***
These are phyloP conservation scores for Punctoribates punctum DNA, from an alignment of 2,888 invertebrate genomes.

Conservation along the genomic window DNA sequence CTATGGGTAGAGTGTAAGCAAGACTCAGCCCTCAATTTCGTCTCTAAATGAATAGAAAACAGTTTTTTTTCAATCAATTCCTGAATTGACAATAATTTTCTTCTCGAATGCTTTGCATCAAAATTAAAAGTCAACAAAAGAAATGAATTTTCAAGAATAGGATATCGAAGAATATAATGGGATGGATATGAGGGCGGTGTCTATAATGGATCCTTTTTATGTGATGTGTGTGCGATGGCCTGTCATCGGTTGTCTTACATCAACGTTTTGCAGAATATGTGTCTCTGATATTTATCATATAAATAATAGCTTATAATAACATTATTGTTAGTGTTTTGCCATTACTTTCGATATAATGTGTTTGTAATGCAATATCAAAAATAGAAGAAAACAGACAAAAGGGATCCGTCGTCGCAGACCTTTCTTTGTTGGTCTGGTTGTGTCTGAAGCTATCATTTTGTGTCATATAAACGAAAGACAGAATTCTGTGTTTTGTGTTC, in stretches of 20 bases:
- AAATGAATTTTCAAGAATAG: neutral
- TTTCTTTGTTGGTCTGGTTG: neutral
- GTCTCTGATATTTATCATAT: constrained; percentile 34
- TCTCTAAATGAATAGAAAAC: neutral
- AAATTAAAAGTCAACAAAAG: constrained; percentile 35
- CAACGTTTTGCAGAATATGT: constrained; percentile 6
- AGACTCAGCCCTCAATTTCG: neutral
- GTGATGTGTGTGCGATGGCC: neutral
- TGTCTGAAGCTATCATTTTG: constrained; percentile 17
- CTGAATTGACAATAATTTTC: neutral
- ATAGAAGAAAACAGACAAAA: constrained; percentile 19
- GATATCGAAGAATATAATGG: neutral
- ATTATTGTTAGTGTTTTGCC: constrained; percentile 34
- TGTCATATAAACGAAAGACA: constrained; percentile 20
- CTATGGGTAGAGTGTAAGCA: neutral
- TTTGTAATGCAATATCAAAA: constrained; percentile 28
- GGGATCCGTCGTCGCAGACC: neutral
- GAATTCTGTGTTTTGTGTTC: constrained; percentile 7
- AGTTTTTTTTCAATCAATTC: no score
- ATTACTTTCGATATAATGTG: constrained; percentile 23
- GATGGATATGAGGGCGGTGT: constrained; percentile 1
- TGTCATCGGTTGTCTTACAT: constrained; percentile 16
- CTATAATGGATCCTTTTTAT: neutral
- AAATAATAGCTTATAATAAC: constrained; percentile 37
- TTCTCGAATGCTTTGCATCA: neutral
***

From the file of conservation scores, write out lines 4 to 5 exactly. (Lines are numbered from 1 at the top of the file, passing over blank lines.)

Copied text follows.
- TTTCTTTGTTGGTCTGGTTG: neutral
- GTCTCTGATATTTATCATAT: constrained; percentile 34